Many auditory dysfunctions are constantly present. For example, tinnitus is usually constantly present, e.g., a non-rational valence is attached to the internally generated sound, and there is no auditory habituation to this specific sound, at this specific frequency. Thus, tinnitus is the result of hyperactivity of lesion-edge frequencies, and auditory mismatch negativity in tinnitus patients is specific for frequencies located at the audiometrically normal lesion edge (Weisz 2004).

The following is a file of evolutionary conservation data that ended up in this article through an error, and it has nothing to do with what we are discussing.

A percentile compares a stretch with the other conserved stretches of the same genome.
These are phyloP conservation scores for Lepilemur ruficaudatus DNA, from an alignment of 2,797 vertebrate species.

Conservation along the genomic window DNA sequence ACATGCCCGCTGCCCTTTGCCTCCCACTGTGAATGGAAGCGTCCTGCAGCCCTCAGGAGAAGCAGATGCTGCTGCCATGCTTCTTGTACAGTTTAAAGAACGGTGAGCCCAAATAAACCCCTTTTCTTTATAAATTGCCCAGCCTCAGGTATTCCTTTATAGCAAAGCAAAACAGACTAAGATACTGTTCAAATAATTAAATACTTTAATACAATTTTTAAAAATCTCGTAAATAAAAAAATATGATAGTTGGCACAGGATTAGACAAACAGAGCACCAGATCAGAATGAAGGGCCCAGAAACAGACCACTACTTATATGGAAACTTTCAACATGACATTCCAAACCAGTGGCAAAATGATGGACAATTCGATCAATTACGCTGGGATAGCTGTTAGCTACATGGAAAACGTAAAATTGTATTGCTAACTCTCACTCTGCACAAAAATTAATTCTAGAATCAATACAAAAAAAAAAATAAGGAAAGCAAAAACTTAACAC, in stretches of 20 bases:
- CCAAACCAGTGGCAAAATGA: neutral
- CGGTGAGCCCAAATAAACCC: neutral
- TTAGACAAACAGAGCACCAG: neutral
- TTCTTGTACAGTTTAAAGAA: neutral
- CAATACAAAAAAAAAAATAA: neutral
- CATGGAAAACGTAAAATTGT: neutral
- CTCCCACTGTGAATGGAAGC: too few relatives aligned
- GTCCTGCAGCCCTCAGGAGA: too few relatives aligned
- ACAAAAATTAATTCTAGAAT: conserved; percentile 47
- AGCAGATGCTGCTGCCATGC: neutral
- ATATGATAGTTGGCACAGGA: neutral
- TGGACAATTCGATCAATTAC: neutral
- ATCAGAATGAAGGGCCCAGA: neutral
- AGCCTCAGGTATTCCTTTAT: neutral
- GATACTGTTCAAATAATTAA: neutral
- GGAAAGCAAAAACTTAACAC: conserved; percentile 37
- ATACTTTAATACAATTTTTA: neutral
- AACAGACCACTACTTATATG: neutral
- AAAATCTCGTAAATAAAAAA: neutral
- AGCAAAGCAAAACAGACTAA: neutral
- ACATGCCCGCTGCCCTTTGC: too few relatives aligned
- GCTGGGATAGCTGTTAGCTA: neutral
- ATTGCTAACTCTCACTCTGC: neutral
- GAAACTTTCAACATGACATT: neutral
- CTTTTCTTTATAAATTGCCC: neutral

As pathological valence of the tinnitus sound is mediated by burst firing, burst firing is increased in tinnitus in the extralemniscal system (Chen and Jastreboff 1995; Eggermont and Kenmochi 1998; Eggermont 2003), in the inner hair cells (Puel 1995; Puel et al., 2002), the auditory nerve (Moller 1984), the dorsal and external inferior colliculus (Chen and Jastreboff 1995), the thalamus (Jeanmonod, Magnin et al., 1996) and the secondary auditory cortex (Eggermont and Kenmochi 1998; Eggermont 2003). Furthermore, quinine, known to generate tinnitus, induces an increased regularity in burst firing, at the level of the auditory cortex, inferior colliculus and frontal cortex (Gopal and Gross 2004). It is contemplated that tinnitus can only become conscious if an increased tonic firing rate is present in the lemniscal system, generating the sound. This increased firing activity has been demonstrated in the lemniscal dorsal cochlear nucleus (Kaltenbach, Godfrey et al., 1998; Zhang and Kaltenbach 1998; Kaltenbach and Afman 2000; Brozoski, Bauer et al., 2002; Zacharek et al., 2002; Kaltenbach et al., 2004), inferior colliculus (Jastreboff and Sasaki 1986; Jastreboff, Brennan et al., 1988; Jastreboff 1990) (Gerken 1996) and primary auditory cortex (Komiya, 2000). Interestingly, not only tonic firing is increased generating the tinnitus sound, but also burst firing (Ochi and Eggermont 1997) (keeping it conscious) at a regular basis. Repetitive burst firing is known to generate tonic gamma band activity (Gray and Singer 1989; Brumberg, 2000). Thus, it is envisioned that certain embodiments of the present invention can be used to modify burst firing, thus modifying tonic gamma activity. However, other pathways may be employed by embodiments of the invention that potentially contribute to the treatment efficacy.